The U.S. Food and Drug Administration on Thursday granted full approval to the Biogen and Eisai Alzheimer’s treatment Leqembi.
Leqembi, also known as lecanemab, is the first drug shown to slow the progress of the disease, rather than just treating its symptoms.
It is a monoclonal antibody designed to reduce the buildup of amyloid beta plaque in the brain, a marker of Alzheimer’s disease.
The FDA action Thursday “is the first verification that a drug targeting the underlying disease process of Alzheimer’s disease has shown clinical benefit in this devastating disease,” Teresa Buracchio, acting director of the Office of Neuroscience in the FDA’s Center for Drug Evaluation and Research, said in a statement.
The FDA in January granted Leqembi accelerated approval, which allows for earlier approval of drugs that treat serious conditions where there is an unmet medical need, even while studies to confirm the expected clinical benefit are ongoing.
In a late-stage trial, the treatment slowed declines in cognition and function by 27% compared with a placebo over 18 months.
A panel of FDA advisers in early June unanimously voted in favor of Leqembi, saying clinical studies had verified its benefit, although several experts during the open public-hearing portion of the meeting raised concerns about safety issues identified in the clinical trials, including potential brain swelling or bleeding.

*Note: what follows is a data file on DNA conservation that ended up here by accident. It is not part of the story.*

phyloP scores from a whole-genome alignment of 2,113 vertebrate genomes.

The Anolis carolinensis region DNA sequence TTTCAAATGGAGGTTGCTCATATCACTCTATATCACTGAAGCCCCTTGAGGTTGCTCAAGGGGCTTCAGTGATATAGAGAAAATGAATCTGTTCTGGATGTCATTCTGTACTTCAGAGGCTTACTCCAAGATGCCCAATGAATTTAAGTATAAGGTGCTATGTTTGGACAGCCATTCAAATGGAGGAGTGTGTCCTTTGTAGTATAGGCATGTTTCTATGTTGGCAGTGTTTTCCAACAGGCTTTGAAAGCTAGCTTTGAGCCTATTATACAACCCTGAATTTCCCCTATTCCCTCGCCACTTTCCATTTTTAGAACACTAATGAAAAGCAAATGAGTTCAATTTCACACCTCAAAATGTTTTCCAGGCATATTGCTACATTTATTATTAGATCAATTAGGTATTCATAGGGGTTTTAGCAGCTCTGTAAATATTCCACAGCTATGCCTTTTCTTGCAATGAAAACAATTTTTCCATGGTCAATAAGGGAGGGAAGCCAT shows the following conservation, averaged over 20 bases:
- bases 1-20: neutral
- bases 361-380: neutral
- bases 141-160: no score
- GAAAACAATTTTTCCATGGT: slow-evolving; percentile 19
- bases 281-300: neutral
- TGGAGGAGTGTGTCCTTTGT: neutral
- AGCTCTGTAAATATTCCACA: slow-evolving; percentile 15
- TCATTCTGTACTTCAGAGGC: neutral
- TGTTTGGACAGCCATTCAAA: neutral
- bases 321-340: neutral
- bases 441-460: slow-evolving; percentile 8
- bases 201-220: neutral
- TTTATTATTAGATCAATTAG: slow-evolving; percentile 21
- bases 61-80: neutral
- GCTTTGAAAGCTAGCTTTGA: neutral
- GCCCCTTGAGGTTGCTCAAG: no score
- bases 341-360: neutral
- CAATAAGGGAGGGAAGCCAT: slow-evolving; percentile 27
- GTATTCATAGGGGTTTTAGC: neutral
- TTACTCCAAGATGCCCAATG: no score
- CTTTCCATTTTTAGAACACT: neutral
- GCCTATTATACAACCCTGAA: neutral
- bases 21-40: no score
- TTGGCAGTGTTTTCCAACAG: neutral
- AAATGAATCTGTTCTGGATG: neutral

The drug’s label will have a boxed warning about amyloid-related imaging abnormalities, which usually have no symptoms but in some rare cases cause life-threatening brain swelling, the FDA said Thursday.
Alzheimer’s drug Leqembi receives accolades
Leqembi’s approval has received accolades from many scientists, doctors, and researchers in the field. Yet there are those who have approached the news with more hesitancy.
“I’m of the side that it’s not perfect, but it’s a step in the right direction,” Joy Snider, a neurologist and the head of Washington University’s School of Medicine in St. Louis, stated according to the journal Science.
Maria Carrillo, chief science officer of the Alzheimer’s Association and a neuroscientist in San Francisco, also agreed that Lecanemab was “a win for all of us.”
There are those against it, however, such as neurologist Alberto Espay of the University of Cincinnati.
“I think that this drug should not be approved,” Espay said in an interview prior to the FDA’s announcement of the drug’s approval.
But the officials at the agency “are victims of an artificially low bar” that he believes was set in 2021 for the drug aducanumab, another medication designed to treat Alzheimer’s.